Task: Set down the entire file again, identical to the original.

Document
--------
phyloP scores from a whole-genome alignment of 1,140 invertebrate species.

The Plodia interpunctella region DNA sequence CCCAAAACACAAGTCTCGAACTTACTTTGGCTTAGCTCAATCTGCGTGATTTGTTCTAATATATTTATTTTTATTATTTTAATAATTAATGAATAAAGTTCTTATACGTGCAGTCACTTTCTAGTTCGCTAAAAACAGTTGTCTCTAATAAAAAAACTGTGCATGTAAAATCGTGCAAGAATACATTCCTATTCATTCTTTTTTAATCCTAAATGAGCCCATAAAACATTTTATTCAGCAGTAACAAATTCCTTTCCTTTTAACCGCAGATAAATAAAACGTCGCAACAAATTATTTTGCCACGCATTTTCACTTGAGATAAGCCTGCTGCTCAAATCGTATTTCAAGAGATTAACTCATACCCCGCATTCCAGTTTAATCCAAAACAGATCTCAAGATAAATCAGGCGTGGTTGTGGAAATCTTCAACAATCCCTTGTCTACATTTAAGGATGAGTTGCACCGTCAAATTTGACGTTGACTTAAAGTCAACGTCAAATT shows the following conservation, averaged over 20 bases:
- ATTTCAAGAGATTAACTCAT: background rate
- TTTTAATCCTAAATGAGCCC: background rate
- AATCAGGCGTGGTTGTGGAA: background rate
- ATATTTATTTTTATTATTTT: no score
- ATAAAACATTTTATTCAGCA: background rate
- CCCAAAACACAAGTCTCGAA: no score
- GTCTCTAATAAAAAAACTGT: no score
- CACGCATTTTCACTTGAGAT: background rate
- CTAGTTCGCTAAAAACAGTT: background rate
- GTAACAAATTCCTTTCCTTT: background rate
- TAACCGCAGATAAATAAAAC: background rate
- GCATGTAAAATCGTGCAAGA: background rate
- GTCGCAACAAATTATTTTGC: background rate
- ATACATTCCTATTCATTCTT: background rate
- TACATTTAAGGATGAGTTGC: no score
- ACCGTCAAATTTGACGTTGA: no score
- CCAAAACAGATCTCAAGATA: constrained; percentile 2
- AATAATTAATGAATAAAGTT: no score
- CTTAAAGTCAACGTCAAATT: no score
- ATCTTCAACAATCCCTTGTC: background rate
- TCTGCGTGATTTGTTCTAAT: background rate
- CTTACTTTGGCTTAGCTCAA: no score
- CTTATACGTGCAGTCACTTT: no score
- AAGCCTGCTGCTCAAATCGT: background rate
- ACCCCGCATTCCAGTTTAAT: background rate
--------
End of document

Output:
phyloP scores from a whole-genome alignment of 1,140 invertebrate species.

The Plodia interpunctella region DNA sequence CCCAAAACACAAGTCTCGAACTTACTTTGGCTTAGCTCAATCTGCGTGATTTGTTCTAATATATTTATTTTTATTATTTTAATAATTAATGAATAAAGTTCTTATACGTGCAGTCACTTTCTAGTTCGCTAAAAACAGTTGTCTCTAATAAAAAAACTGTGCATGTAAAATCGTGCAAGAATACATTCCTATTCATTCTTTTTTAATCCTAAATGAGCCCATAAAACATTTTATTCAGCAGTAACAAATTCCTTTCCTTTTAACCGCAGATAAATAAAACGTCGCAACAAATTATTTTGCCACGCATTTTCACTTGAGATAAGCCTGCTGCTCAAATCGTATTTCAAGAGATTAACTCATACCCCGCATTCCAGTTTAATCCAAAACAGATCTCAAGATAAATCAGGCGTGGTTGTGGAAATCTTCAACAATCCCTTGTCTACATTTAAGGATGAGTTGCACCGTCAAATTTGACGTTGACTTAAAGTCAACGTCAAATT shows the following conservation, averaged over 20 bases:
- ATTTCAAGAGATTAACTCAT: background rate
- TTTTAATCCTAAATGAGCCC: background rate
- AATCAGGCGTGGTTGTGGAA: background rate
- ATATTTATTTTTATTATTTT: no score
- ATAAAACATTTTATTCAGCA: background rate
- CCCAAAACACAAGTCTCGAA: no score
- GTCTCTAATAAAAAAACTGT: no score
- CACGCATTTTCACTTGAGAT: background rate
- CTAGTTCGCTAAAAACAGTT: background rate
- GTAACAAATTCCTTTCCTTT: background rate
- TAACCGCAGATAAATAAAAC: background rate
- GCATGTAAAATCGTGCAAGA: background rate
- GTCGCAACAAATTATTTTGC: background rate
- ATACATTCCTATTCATTCTT: background rate
- TACATTTAAGGATGAGTTGC: no score
- ACCGTCAAATTTGACGTTGA: no score
- CCAAAACAGATCTCAAGATA: constrained; percentile 2
- AATAATTAATGAATAAAGTT: no score
- CTTAAAGTCAACGTCAAATT: no score
- ATCTTCAACAATCCCTTGTC: background rate
- TCTGCGTGATTTGTTCTAAT: background rate
- CTTACTTTGGCTTAGCTCAA: no score
- CTTATACGTGCAGTCACTTT: no score
- AAGCCTGCTGCTCAAATCGT: background rate
- ACCCCGCATTCCAGTTTAAT: background rate